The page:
From the early days it had seemed to me that Abingdon had better resources than most hydro projects. This is a fair sized, relatively prosperous town, with a variety of skills, and the site is easily accessible. Compared with other projects which had only a village or two nearby, we should be well placed to get the investment needed. If the project was viable, and we made the effort to meet plenty of people, and were clear and honest about it, the money should take care of itself. On the whole that was how it worked out. The devil lies in the detail….


As the project develops, the accounts become more complex. Our treasurer received the money, paid the bills, and kept all the records in a spreadsheet. Then when we registered for VAT it got a bit more complex, but he was able to cope. But then he got a full time job with a lot of travelling and the system was creaking.

This became clear at the AGM, and the members voted that we should use professional accountants. The accounts first needed to be transferred to a proper accounting package, which by then was a big task, better if it had been done that way from the start. So there is a need to look ahead, and seek advice at an early stage from someone with experience of keeping the accounts for this sort of organisation.


VAT registration was an obvious thing to do, because without it the capital cost would have been 20% higher, but when selling electricity the VAT rate is only 5%. We applied quite early, but they refused until we could provide more evidence that we were a going concern. That seemed OK, because VAT claims can be backdated up to 4 years. Except that when we finally put the application in and made the claim, they pointed out that 4 years is only for goods - VAT on services can only be backdated 6 months. Since nearly all our expenditure had been on services, we lost about £5000. This was very annoying, and to add insult to injury, the VAT inspector added a £750 fine for making a false claim, but after an appeal it was suspended.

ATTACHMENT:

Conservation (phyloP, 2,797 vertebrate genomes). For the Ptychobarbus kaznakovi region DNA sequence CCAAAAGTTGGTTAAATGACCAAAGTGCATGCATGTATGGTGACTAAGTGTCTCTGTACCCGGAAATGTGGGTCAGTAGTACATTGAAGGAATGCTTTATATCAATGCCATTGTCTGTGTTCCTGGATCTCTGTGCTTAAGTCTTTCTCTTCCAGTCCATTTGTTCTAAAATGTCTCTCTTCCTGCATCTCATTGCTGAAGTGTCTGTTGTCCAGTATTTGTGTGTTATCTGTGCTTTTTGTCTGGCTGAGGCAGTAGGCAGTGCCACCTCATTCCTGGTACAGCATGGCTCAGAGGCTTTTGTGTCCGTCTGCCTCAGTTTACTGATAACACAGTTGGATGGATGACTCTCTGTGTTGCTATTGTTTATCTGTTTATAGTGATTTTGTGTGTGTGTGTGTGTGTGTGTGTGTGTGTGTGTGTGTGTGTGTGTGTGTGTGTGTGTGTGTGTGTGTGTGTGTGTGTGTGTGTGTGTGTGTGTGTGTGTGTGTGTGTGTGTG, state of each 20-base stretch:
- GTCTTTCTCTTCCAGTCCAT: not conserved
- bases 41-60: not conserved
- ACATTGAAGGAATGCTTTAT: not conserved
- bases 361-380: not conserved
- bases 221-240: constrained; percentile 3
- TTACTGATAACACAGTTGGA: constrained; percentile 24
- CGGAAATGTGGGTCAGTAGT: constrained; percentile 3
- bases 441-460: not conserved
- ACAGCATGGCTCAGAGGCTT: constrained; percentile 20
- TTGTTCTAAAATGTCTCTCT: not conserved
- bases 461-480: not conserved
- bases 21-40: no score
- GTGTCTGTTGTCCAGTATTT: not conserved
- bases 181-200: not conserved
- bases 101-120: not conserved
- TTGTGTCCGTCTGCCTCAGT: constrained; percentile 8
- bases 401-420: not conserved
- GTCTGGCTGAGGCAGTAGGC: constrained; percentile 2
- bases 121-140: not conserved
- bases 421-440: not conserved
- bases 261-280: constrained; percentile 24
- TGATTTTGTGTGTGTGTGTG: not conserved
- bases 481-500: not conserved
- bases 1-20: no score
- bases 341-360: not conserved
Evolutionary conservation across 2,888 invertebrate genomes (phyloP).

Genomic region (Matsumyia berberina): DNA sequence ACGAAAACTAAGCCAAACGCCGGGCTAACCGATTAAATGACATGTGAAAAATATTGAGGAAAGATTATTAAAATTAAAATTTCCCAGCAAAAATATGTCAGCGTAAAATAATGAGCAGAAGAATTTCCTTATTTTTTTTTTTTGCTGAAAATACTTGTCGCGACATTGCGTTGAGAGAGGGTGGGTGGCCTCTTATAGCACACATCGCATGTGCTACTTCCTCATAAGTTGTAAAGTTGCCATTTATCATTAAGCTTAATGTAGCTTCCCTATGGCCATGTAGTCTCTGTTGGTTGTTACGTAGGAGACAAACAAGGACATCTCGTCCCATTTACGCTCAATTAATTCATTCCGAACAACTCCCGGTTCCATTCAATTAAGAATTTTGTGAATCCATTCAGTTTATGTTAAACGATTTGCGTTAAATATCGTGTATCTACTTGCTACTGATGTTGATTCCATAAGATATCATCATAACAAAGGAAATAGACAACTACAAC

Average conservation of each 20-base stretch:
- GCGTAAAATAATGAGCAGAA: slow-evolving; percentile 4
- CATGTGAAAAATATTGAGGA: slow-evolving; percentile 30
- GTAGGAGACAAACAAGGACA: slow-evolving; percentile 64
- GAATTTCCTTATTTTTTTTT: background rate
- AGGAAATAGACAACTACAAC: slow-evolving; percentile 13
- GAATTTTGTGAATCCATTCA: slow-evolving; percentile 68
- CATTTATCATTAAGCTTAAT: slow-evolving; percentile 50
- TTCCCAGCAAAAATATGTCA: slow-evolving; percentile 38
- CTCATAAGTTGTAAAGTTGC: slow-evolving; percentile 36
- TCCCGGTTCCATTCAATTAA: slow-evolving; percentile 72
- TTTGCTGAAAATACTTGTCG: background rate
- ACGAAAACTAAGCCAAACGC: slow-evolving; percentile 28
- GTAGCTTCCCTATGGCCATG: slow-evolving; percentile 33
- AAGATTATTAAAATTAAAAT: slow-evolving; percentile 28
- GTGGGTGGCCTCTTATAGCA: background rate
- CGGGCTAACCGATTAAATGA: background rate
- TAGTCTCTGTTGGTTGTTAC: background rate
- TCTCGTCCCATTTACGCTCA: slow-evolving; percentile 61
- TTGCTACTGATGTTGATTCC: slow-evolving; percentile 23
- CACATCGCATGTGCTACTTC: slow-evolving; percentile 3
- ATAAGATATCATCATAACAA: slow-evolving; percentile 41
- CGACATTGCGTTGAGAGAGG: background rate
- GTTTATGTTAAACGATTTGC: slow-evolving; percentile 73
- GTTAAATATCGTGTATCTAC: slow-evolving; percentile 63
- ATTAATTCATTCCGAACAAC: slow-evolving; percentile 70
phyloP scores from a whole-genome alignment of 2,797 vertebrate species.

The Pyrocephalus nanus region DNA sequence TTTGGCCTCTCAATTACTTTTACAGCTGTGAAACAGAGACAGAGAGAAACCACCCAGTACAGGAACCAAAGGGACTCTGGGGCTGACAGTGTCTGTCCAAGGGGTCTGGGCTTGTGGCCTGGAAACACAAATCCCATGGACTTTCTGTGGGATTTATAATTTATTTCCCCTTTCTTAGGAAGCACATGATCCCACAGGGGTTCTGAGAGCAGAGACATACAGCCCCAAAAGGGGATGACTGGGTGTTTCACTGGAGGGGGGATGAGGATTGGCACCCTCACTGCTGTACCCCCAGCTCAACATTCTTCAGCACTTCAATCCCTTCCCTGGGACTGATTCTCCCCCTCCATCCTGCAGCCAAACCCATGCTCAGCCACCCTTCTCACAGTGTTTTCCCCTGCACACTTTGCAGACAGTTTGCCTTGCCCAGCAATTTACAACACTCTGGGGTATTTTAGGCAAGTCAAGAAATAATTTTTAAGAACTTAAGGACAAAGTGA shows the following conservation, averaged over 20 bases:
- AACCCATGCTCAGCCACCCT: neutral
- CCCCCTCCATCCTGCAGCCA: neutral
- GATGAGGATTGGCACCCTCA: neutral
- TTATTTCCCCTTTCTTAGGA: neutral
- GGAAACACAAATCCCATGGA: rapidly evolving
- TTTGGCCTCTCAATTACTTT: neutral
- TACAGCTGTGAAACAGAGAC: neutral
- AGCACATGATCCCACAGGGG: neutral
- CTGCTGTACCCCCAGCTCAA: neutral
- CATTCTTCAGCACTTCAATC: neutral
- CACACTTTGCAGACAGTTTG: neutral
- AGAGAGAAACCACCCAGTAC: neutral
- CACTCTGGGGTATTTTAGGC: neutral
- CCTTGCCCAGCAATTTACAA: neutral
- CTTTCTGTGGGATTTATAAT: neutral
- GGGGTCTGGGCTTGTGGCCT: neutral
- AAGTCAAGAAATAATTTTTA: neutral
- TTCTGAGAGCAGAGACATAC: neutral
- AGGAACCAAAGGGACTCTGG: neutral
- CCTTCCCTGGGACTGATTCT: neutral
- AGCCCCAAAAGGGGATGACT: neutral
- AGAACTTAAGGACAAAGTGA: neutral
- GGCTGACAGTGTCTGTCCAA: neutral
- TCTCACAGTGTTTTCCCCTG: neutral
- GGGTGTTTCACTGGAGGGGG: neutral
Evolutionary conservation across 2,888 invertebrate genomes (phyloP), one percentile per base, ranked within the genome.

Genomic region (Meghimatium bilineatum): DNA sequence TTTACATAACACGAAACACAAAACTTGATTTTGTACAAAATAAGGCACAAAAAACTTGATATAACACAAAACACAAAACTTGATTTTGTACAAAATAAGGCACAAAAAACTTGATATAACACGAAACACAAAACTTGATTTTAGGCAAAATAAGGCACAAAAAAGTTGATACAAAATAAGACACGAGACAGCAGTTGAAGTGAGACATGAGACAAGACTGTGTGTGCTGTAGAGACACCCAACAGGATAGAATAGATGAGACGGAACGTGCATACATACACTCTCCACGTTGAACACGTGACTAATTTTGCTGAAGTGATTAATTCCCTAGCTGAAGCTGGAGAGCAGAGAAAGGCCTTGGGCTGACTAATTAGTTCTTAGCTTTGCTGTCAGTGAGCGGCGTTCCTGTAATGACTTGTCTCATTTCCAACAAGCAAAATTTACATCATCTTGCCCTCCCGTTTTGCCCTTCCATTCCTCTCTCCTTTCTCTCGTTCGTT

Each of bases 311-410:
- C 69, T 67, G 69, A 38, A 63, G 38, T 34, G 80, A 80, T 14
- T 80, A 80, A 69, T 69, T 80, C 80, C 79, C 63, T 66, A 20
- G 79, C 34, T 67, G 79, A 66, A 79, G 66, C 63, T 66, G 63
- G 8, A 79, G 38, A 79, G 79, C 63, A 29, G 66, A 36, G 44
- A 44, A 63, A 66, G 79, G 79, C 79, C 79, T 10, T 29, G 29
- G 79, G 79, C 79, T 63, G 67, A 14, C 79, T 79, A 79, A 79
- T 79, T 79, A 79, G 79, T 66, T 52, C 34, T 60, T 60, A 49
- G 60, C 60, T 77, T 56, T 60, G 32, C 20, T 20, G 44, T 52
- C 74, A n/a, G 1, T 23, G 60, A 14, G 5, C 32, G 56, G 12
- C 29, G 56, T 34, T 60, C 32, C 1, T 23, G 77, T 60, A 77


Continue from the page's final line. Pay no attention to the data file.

The share offer

We processed the applications ourselves. Do not underestimate the effort needed! Our intention when we had all the data was that the Registry Trust would look after it, particularly bank details, because of data protection concerns.

Electronic payment would be helpful, but that requires an agency to handle it, which would cost several thousand pounds, and they would want legal verification of the prospectus. So it had to be by cheque. For a few people with no cheque book we emailed our account details.

The company address was our treasurer's home, and neither he nor I wanted hundreds of applications arriving in our letter boxes. So we rented a PO box - quite convenient as Abingdon has a collection office. However around Christmas it was very slow, with applications taking up to 3 weeks to arrive. Later, we used the accountants as our business address, but they were in Oxford so getting the applications would have been more complicated.

A man who had earlier offered to help turned out to have experience in databases, as did our chairman, so between them they constructed one for the investments. The procedure was that I collected the applications and stapled the cheque to the application form(s), and scanned it. I passed them on to him and he entered them into the database. Then he passed them back to me and I paid in the cheques. The database was the master record and I had the paper backup. It sounds straightforward, but it is easy to make mistakes and there was a lot of checking to do. I should have roped in someone else to do the checking.

We set a closing date for the shares, otherwise people may delay buying them almost indefinitely. That causes a last minute rush. We set the date as the last day of the financial year, because it we had gone into the new financial year there would have been complications over EIS tax relief. Because of the delays in the way we processed them the cheques were paid in some time later, but we were doing it ourselves rather than through an agency so the delays did not really matter. The date that matters is the one we print on the share certificate.

Our bank account was with Triodos, and they provided a facility to pay cheques in to the local Natwest. But that arrangement took ages to set up, and until then the cheques had to be posted to Triodos.



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